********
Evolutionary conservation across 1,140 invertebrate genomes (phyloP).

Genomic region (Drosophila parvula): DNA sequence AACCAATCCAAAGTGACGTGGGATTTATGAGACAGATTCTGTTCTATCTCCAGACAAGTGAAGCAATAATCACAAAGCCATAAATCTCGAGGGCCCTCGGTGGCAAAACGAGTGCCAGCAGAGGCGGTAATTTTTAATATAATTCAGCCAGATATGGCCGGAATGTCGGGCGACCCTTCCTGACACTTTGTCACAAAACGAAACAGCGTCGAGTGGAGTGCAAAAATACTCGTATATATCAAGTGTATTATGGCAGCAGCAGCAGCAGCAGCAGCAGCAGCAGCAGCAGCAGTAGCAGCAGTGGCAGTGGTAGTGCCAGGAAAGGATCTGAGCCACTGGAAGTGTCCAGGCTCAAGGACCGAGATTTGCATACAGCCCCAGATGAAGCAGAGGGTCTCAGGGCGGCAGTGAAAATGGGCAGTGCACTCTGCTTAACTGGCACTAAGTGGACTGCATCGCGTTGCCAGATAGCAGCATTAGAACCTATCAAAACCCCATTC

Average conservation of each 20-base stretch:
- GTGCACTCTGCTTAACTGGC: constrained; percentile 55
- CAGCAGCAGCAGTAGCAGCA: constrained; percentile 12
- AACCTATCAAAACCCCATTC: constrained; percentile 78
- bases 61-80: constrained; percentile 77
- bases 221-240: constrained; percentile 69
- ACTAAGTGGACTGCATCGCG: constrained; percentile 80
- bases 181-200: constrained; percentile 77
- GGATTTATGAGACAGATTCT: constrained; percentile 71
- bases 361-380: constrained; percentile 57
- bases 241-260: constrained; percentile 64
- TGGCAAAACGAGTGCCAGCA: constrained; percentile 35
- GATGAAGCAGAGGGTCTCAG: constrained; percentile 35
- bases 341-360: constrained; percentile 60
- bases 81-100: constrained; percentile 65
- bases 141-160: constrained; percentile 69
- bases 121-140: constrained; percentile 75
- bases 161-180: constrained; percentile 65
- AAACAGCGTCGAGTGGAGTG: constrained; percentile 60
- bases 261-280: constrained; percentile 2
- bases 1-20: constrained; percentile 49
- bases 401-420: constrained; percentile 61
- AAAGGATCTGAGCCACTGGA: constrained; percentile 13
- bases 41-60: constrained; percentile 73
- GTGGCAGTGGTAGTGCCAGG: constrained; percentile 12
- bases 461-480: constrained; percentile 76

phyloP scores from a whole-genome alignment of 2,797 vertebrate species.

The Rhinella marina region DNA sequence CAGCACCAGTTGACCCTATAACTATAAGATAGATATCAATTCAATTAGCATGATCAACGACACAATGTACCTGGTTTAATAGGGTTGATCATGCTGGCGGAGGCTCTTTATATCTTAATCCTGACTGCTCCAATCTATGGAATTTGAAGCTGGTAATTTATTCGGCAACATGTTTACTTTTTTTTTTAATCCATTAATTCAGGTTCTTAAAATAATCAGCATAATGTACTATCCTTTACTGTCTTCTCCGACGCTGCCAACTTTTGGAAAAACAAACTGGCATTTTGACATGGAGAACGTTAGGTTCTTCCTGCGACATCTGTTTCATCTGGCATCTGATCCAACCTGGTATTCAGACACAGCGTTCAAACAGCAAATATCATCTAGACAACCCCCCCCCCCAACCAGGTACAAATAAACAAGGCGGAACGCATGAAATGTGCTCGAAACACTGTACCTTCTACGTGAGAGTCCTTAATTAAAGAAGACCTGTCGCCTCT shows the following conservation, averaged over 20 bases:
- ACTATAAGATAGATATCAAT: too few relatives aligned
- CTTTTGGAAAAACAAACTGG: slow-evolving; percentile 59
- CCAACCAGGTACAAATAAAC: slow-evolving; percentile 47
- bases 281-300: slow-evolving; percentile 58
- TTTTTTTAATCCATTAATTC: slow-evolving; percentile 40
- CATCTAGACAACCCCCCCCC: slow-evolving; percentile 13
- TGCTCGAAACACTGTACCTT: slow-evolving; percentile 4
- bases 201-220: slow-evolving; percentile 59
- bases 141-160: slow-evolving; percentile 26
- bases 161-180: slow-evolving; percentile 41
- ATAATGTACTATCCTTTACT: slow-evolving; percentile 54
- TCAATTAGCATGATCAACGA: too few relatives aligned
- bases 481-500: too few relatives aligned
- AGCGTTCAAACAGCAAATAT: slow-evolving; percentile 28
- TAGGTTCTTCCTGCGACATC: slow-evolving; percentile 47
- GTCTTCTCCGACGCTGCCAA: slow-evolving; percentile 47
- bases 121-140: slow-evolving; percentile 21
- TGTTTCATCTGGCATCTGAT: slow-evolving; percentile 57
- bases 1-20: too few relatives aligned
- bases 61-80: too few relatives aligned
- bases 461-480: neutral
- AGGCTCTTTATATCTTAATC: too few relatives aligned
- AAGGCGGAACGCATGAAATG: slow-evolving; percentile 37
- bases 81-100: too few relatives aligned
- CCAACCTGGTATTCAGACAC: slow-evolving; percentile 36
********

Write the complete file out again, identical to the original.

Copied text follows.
Evolutionary conservation across 1,140 invertebrate genomes (phyloP).

Genomic region (Drosophila parvula): DNA sequence AACCAATCCAAAGTGACGTGGGATTTATGAGACAGATTCTGTTCTATCTCCAGACAAGTGAAGCAATAATCACAAAGCCATAAATCTCGAGGGCCCTCGGTGGCAAAACGAGTGCCAGCAGAGGCGGTAATTTTTAATATAATTCAGCCAGATATGGCCGGAATGTCGGGCGACCCTTCCTGACACTTTGTCACAAAACGAAACAGCGTCGAGTGGAGTGCAAAAATACTCGTATATATCAAGTGTATTATGGCAGCAGCAGCAGCAGCAGCAGCAGCAGCAGCAGCAGCAGTAGCAGCAGTGGCAGTGGTAGTGCCAGGAAAGGATCTGAGCCACTGGAAGTGTCCAGGCTCAAGGACCGAGATTTGCATACAGCCCCAGATGAAGCAGAGGGTCTCAGGGCGGCAGTGAAAATGGGCAGTGCACTCTGCTTAACTGGCACTAAGTGGACTGCATCGCGTTGCCAGATAGCAGCATTAGAACCTATCAAAACCCCATTC

Average conservation of each 20-base stretch:
- GTGCACTCTGCTTAACTGGC: constrained; percentile 55
- CAGCAGCAGCAGTAGCAGCA: constrained; percentile 12
- AACCTATCAAAACCCCATTC: constrained; percentile 78
- bases 61-80: constrained; percentile 77
- bases 221-240: constrained; percentile 69
- ACTAAGTGGACTGCATCGCG: constrained; percentile 80
- bases 181-200: constrained; percentile 77
- GGATTTATGAGACAGATTCT: constrained; percentile 71
- bases 361-380: constrained; percentile 57
- bases 241-260: constrained; percentile 64
- TGGCAAAACGAGTGCCAGCA: constrained; percentile 35
- GATGAAGCAGAGGGTCTCAG: constrained; percentile 35
- bases 341-360: constrained; percentile 60
- bases 81-100: constrained; percentile 65
- bases 141-160: constrained; percentile 69
- bases 121-140: constrained; percentile 75
- bases 161-180: constrained; percentile 65
- AAACAGCGTCGAGTGGAGTG: constrained; percentile 60
- bases 261-280: constrained; percentile 2
- bases 1-20: constrained; percentile 49
- bases 401-420: constrained; percentile 61
- AAAGGATCTGAGCCACTGGA: constrained; percentile 13
- bases 41-60: constrained; percentile 73
- GTGGCAGTGGTAGTGCCAGG: constrained; percentile 12
- bases 461-480: constrained; percentile 76

phyloP scores from a whole-genome alignment of 2,797 vertebrate species.

The Rhinella marina region DNA sequence CAGCACCAGTTGACCCTATAACTATAAGATAGATATCAATTCAATTAGCATGATCAACGACACAATGTACCTGGTTTAATAGGGTTGATCATGCTGGCGGAGGCTCTTTATATCTTAATCCTGACTGCTCCAATCTATGGAATTTGAAGCTGGTAATTTATTCGGCAACATGTTTACTTTTTTTTTTAATCCATTAATTCAGGTTCTTAAAATAATCAGCATAATGTACTATCCTTTACTGTCTTCTCCGACGCTGCCAACTTTTGGAAAAACAAACTGGCATTTTGACATGGAGAACGTTAGGTTCTTCCTGCGACATCTGTTTCATCTGGCATCTGATCCAACCTGGTATTCAGACACAGCGTTCAAACAGCAAATATCATCTAGACAACCCCCCCCCCCAACCAGGTACAAATAAACAAGGCGGAACGCATGAAATGTGCTCGAAACACTGTACCTTCTACGTGAGAGTCCTTAATTAAAGAAGACCTGTCGCCTCT shows the following conservation, averaged over 20 bases:
- ACTATAAGATAGATATCAAT: too few relatives aligned
- CTTTTGGAAAAACAAACTGG: slow-evolving; percentile 59
- CCAACCAGGTACAAATAAAC: slow-evolving; percentile 47
- bases 281-300: slow-evolving; percentile 58
- TTTTTTTAATCCATTAATTC: slow-evolving; percentile 40
- CATCTAGACAACCCCCCCCC: slow-evolving; percentile 13
- TGCTCGAAACACTGTACCTT: slow-evolving; percentile 4
- bases 201-220: slow-evolving; percentile 59
- bases 141-160: slow-evolving; percentile 26
- bases 161-180: slow-evolving; percentile 41
- ATAATGTACTATCCTTTACT: slow-evolving; percentile 54
- TCAATTAGCATGATCAACGA: too few relatives aligned
- bases 481-500: too few relatives aligned
- AGCGTTCAAACAGCAAATAT: slow-evolving; percentile 28
- TAGGTTCTTCCTGCGACATC: slow-evolving; percentile 47
- GTCTTCTCCGACGCTGCCAA: slow-evolving; percentile 47
- bases 121-140: slow-evolving; percentile 21
- TGTTTCATCTGGCATCTGAT: slow-evolving; percentile 57
- bases 1-20: too few relatives aligned
- bases 61-80: too few relatives aligned
- bases 461-480: neutral
- AGGCTCTTTATATCTTAATC: too few relatives aligned
- AAGGCGGAACGCATGAAATG: slow-evolving; percentile 37
- bases 81-100: too few relatives aligned
- CCAACCTGGTATTCAGACAC: slow-evolving; percentile 36